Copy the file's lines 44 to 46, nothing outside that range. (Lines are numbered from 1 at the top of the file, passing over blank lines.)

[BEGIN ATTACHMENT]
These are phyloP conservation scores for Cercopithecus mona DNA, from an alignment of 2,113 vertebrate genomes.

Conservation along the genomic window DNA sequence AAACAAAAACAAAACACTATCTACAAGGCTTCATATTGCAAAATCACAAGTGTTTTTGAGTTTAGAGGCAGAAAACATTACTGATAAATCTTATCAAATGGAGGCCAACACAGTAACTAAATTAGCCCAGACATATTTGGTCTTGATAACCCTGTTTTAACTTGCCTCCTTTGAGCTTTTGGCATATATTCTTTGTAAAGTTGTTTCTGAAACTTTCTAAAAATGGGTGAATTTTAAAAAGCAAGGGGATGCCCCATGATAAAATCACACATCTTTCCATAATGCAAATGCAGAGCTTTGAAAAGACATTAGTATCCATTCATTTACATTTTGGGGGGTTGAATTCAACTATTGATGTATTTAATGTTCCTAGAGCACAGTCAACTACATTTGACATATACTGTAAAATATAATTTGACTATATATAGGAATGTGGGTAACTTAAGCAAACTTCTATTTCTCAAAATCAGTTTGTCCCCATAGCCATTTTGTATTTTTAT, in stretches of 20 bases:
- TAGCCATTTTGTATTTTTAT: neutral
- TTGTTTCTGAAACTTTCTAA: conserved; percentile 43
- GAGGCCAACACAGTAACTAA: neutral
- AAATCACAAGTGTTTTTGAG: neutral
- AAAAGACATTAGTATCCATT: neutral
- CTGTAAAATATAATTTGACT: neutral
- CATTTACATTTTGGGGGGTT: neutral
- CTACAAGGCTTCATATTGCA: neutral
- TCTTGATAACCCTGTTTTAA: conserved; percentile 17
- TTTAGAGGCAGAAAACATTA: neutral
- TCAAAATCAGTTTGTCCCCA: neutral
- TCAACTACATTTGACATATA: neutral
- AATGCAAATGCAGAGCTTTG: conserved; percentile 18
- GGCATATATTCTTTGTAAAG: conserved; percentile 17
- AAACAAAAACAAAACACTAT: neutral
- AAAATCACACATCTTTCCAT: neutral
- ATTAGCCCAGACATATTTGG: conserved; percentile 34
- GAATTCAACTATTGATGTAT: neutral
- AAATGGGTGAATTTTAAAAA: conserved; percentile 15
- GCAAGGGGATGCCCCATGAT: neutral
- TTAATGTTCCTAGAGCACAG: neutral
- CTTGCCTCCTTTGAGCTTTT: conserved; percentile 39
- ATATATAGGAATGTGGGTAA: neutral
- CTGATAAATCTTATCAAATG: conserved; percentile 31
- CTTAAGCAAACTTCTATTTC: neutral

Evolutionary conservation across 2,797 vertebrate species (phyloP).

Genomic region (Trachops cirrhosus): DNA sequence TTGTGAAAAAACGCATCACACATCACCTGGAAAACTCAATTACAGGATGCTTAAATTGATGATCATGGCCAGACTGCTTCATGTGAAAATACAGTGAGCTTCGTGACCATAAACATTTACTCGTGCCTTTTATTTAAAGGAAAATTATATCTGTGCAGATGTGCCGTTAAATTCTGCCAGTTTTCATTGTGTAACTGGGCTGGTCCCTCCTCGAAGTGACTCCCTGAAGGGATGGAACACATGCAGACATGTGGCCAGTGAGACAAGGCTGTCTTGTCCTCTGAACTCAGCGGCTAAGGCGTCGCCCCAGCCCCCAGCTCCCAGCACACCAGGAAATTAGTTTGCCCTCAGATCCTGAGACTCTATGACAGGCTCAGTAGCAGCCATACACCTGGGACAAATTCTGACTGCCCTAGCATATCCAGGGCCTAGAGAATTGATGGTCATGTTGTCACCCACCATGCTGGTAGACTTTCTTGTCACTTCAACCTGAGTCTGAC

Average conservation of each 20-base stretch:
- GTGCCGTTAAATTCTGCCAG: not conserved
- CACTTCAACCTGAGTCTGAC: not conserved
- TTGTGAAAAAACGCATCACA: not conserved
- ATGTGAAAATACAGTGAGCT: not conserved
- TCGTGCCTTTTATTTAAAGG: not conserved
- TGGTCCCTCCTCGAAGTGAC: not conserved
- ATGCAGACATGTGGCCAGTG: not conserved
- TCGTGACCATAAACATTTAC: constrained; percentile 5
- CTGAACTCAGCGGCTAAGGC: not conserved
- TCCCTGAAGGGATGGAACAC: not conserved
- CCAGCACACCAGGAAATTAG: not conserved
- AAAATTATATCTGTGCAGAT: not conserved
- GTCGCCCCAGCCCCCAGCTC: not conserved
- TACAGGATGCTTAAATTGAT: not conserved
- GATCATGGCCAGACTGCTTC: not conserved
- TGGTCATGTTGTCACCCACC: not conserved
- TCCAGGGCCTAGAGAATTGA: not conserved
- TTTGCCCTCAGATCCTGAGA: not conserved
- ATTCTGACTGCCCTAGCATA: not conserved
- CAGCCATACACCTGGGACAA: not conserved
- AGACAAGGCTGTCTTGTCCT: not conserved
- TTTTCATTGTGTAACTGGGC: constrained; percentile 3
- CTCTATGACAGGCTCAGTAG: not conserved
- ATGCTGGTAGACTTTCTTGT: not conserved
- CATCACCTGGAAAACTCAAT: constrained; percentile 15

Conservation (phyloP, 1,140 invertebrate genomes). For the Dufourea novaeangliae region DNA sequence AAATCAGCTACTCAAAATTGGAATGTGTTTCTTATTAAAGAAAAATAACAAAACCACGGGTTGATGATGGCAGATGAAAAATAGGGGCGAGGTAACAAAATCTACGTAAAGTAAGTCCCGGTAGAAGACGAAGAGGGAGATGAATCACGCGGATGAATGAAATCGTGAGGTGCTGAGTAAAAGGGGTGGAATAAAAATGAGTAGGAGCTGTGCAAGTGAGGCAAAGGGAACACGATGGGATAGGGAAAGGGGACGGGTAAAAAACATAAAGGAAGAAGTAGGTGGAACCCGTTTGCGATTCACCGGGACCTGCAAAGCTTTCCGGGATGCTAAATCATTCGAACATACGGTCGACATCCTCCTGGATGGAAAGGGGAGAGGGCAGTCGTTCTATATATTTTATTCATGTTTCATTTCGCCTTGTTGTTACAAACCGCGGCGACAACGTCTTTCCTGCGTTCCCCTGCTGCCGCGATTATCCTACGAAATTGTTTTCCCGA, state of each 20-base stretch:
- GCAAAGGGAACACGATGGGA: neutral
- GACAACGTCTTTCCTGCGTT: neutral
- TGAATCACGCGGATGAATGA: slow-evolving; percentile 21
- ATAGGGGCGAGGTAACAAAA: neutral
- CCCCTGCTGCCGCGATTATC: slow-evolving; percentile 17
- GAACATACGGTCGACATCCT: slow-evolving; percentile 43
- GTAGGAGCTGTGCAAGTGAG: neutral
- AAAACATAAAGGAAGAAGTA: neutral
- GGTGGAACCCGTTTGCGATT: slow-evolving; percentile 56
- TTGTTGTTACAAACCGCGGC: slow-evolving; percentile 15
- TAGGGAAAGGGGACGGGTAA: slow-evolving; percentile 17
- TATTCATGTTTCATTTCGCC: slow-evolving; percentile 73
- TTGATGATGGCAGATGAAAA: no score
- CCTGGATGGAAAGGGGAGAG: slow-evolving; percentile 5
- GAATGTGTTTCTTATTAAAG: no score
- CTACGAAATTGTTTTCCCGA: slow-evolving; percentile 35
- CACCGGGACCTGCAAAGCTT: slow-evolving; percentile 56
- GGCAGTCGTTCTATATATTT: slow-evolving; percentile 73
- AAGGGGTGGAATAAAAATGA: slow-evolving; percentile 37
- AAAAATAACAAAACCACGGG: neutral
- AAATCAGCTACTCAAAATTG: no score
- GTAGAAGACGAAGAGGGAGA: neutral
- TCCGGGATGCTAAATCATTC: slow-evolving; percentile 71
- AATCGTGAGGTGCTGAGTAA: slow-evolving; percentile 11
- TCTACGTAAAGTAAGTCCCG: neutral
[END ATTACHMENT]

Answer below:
- TACAGGATGCTTAAATTGAT: not conserved
- GATCATGGCCAGACTGCTTC: not conserved
- TGGTCATGTTGTCACCCACC: not conserved